News 25 Jan. 2024
Counsel Mohannad A. El Murtadi Suleiman Addresses “Africanization” of International Investment Law
News 11 Oct. 2023
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Event 18 Aug. 2023
Partner Borzu Sabahi Speaks at FDI Moot Shenzhen
News 25 Jul. 2023
Partner Eric Gilioli Ranked in Top 10 Influential Energy & Natural Resources Lawyers in Kazakhstan in Business Today
Client Alert 28 Dec. 2023
U.S. to Impose Secondary Sanctions on Non-U.S. Banks For Financing Russia’s Defense Industry
Article 22 Aug. 2023
Fuad Zarbiyev Publishes Article in Journal of International Economic Law
Event 22 Aug. 2023
Partner Dr. Claudia Frutos-Peterson to Speak at Arbitration and ADR Commission of the ICC Mexico
Event 11 Jul. 2023
Partner Elisa Botero Speaks on the Role of the ICC in Investment Disputes
News 15 Aug. 2023
Legal Reader Publishes Article on Dr. Majed Alotaibi’s Arrival as Senior Counsel in Curtis’ Riyadh Office
News 31 Jul. 2023
Curtis Welcomes Senior Saudi Advisor, Dr. Majed Alotaibi, to its Riyadh Office
News 24 Aug. 2023
Curtis Attorneys Quoted in CoinDesk on FTX Founder Sam Bankman-Fried’s Strategy Ahead of His Criminal Trial
News 06 Mar. 2023
Russia Sanctions at the First Anniversary: An Overview of Current Sanctions in the US, UK, and EU and How Global Companies Can Navigate Evolving and Conflicting Sanctions Regimes
Client Alert 24 Jun. 2021
Update on Virtual Notarization (Executive Order 202.7) During the COVID-19 (Coronavirus) Pandemic (Updated: June 24, 2021) — U.S. Insight
Update on Virtual Witnessing (New York Executive Order 202.14) During The COVID-19 (Coronavirus) Pandemic (Updated: June 24, 2021) — U.S. Insight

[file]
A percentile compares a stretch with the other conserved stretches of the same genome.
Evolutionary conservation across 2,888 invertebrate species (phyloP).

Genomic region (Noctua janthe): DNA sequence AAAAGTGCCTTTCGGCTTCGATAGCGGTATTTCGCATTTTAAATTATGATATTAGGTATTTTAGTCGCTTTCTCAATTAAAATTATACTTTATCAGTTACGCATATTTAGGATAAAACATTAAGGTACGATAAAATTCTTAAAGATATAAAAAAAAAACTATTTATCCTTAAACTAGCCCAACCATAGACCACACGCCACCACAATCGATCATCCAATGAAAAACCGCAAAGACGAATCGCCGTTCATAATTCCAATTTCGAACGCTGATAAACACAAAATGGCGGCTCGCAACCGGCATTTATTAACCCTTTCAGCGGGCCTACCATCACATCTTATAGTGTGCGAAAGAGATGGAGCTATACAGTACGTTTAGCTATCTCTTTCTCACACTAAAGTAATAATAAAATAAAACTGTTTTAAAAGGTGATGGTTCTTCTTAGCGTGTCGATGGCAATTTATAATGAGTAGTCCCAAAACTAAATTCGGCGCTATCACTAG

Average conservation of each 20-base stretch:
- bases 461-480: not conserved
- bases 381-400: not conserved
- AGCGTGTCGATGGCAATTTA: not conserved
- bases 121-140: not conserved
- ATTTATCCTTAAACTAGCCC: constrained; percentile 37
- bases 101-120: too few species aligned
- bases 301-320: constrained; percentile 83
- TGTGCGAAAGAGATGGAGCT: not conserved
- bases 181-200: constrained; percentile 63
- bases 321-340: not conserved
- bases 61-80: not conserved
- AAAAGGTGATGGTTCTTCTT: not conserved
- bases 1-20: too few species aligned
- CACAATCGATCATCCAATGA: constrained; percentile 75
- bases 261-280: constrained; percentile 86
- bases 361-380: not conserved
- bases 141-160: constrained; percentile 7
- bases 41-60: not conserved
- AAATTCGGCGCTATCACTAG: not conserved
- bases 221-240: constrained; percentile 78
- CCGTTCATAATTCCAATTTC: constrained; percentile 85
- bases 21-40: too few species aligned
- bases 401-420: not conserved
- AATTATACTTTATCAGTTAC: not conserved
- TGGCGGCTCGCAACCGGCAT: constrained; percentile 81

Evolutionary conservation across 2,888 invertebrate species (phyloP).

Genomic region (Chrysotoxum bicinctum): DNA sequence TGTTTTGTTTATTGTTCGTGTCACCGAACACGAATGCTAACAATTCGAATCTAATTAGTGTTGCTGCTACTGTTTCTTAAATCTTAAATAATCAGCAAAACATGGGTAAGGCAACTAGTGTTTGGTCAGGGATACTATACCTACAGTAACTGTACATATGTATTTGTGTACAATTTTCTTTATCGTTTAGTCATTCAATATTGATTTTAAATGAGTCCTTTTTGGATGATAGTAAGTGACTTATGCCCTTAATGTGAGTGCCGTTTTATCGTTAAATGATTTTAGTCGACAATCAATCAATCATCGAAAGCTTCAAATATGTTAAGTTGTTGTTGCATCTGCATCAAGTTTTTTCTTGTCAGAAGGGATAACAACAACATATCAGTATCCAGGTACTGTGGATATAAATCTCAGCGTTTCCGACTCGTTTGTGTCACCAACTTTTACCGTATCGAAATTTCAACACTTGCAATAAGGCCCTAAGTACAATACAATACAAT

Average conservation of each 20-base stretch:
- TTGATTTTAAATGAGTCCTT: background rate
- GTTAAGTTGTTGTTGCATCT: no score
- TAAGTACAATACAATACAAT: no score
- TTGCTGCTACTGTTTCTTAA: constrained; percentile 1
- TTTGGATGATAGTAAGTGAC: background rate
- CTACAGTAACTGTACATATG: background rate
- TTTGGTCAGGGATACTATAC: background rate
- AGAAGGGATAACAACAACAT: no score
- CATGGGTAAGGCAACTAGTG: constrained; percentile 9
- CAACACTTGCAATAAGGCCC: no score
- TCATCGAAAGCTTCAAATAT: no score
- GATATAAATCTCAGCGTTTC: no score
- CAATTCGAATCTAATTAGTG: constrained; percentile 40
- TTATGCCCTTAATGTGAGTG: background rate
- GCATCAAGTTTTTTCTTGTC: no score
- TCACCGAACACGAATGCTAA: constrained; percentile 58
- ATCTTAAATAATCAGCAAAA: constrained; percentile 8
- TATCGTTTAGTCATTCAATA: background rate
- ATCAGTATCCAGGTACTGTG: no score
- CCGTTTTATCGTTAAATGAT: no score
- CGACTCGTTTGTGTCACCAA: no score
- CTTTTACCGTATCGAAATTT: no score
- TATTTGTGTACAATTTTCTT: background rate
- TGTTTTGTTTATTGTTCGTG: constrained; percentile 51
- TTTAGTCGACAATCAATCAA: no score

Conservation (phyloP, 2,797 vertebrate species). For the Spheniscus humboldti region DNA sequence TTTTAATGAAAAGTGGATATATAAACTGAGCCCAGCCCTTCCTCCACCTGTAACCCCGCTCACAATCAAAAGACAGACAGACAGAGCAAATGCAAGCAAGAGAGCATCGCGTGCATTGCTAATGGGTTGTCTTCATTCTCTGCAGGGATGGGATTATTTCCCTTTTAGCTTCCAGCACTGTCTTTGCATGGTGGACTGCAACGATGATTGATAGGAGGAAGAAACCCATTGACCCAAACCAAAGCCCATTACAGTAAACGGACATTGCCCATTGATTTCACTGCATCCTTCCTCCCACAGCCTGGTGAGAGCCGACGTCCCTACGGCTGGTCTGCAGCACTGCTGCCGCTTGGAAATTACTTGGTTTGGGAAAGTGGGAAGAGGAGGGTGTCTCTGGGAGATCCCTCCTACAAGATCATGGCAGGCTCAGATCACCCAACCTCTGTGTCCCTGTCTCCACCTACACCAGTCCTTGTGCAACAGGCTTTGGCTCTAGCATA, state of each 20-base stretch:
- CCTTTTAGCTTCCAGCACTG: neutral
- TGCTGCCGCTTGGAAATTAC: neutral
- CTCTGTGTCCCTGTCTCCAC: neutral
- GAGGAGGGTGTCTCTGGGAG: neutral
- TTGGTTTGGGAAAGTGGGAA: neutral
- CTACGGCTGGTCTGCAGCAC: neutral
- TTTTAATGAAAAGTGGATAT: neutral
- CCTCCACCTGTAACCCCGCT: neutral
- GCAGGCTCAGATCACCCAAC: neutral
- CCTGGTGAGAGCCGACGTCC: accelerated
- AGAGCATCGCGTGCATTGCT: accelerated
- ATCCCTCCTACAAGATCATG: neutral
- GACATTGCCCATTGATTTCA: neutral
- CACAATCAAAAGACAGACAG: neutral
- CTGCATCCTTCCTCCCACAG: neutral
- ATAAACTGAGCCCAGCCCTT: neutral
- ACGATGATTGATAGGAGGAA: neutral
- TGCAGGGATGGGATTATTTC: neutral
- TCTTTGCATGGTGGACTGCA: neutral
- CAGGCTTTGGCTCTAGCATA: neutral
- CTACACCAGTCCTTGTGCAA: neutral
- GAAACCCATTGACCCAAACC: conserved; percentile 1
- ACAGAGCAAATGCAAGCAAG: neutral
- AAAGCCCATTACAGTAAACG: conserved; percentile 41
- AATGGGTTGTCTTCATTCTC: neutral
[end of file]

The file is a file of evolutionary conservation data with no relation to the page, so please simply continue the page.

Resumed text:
The Trade Expansion Act of 1962 provided the President of the United States of America with new authority to cut (or impose) international trade tariffs. The ability to cut tariffs was only applicable for five years, while most of the rest of the legislation became a permanent feature of United States international trade policy. The Act would come into sharp international focus when President Trump relied on Section 232 of the Trade Expansion Act of 1962 to impose tariffs on steel and aluminum.
A Section 232 tariff refers to any tariff imposed pursuant to Section 232 of the Trade Expansion Act of 1962. The section permits the President of the United States, upon a recommendation from the Secretary of Commerce, to impose a tariff on any goods being imported in quantities or circumstances that threaten or impair national security.
Both Canada and Mexico are exempt from the current round of Section 232 tariffs on steel and aluminum. These nations are both members of the newly negotiated USMCA (United States, Mexico, and Canada Agreement), a free trade agreement formerly known as NAFTA (North American Free Trade Agreement).
Sections 301 through 310 of the Trade Act of 1974 are commonly referred to as “Section 301.” These sections permit an American president to impose or increase tariffs where a foreign country, in the opinion of the United States Trade Representative, engages in acts, policies, or practices that violate a trade agreement or burden or restrict US commerce.
Section 301 works by the United States Trade Representative beginning a “301 investigation.” The USTR has 12 to 18 months to seek a negotiated resolution with the nation allegedly engaging in practices that contravene Section 301. At the end of that period, retaliatory measures, like the imposition of tariffs, may be undertaken. In cases where a trade agreement is involved, the US must use the trade dispute mechanism found in the agreement.
A Section 301 action is any action under Sections 301 to 310 of the Trade Act of 1974 by the United States Trade Representative to address or retaliate against any act, policy, or practice of a foreign country that violates a trade agreement or burdens or restricts US commerce.
A Section 301 probe is another phrase for a Section 301 investigation. A Section 301 investigation is the first phase required for the eventual imposition of a Section 301 tariff. It occurs under the authority of sections 301 to 310 of the Trade Act of 1974 and is designed to uncover acts, practices, or policies that violate trade agreements or burden or restrict US commerce.
ITC Injury Proceedings
WTO and International Trade Dispute Settlement
Trade Remedy Practice